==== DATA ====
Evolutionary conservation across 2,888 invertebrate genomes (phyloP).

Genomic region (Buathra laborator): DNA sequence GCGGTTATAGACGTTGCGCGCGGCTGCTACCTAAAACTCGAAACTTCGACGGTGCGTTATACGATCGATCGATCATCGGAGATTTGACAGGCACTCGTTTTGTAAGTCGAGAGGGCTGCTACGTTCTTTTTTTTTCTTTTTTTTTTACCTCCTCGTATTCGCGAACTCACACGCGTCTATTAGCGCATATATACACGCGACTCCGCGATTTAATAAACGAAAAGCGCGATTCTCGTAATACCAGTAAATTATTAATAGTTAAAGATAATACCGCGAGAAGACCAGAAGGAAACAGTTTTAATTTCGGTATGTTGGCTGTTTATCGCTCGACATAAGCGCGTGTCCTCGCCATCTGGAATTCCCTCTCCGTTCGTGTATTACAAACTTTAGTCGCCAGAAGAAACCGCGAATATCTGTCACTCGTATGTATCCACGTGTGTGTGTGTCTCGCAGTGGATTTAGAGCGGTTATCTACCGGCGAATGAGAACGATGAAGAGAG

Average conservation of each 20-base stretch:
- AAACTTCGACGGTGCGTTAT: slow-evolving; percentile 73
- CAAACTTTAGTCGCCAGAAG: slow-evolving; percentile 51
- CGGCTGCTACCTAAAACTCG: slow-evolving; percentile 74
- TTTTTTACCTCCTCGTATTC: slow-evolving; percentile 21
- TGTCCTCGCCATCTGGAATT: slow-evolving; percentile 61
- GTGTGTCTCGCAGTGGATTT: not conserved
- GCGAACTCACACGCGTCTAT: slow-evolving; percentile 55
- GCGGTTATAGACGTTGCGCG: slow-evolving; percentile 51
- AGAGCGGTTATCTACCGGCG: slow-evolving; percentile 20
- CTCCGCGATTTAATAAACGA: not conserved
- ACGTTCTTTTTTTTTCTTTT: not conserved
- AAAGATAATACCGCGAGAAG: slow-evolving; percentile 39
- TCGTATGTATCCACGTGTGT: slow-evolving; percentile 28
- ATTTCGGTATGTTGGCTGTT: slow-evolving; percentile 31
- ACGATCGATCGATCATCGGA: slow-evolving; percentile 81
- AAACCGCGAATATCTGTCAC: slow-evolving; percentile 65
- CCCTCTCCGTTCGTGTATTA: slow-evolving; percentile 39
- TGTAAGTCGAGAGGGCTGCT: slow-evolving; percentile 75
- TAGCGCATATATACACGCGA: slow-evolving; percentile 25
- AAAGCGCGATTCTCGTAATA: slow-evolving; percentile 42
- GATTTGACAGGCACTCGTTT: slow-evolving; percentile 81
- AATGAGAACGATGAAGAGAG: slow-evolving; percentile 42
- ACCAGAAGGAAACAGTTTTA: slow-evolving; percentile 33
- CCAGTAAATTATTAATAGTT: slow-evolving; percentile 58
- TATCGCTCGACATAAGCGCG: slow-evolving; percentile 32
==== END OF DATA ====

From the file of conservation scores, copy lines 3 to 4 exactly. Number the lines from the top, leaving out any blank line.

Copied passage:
Average conservation of each 20-base stretch:
- AAACTTCGACGGTGCGTTAT: slow-evolving; percentile 73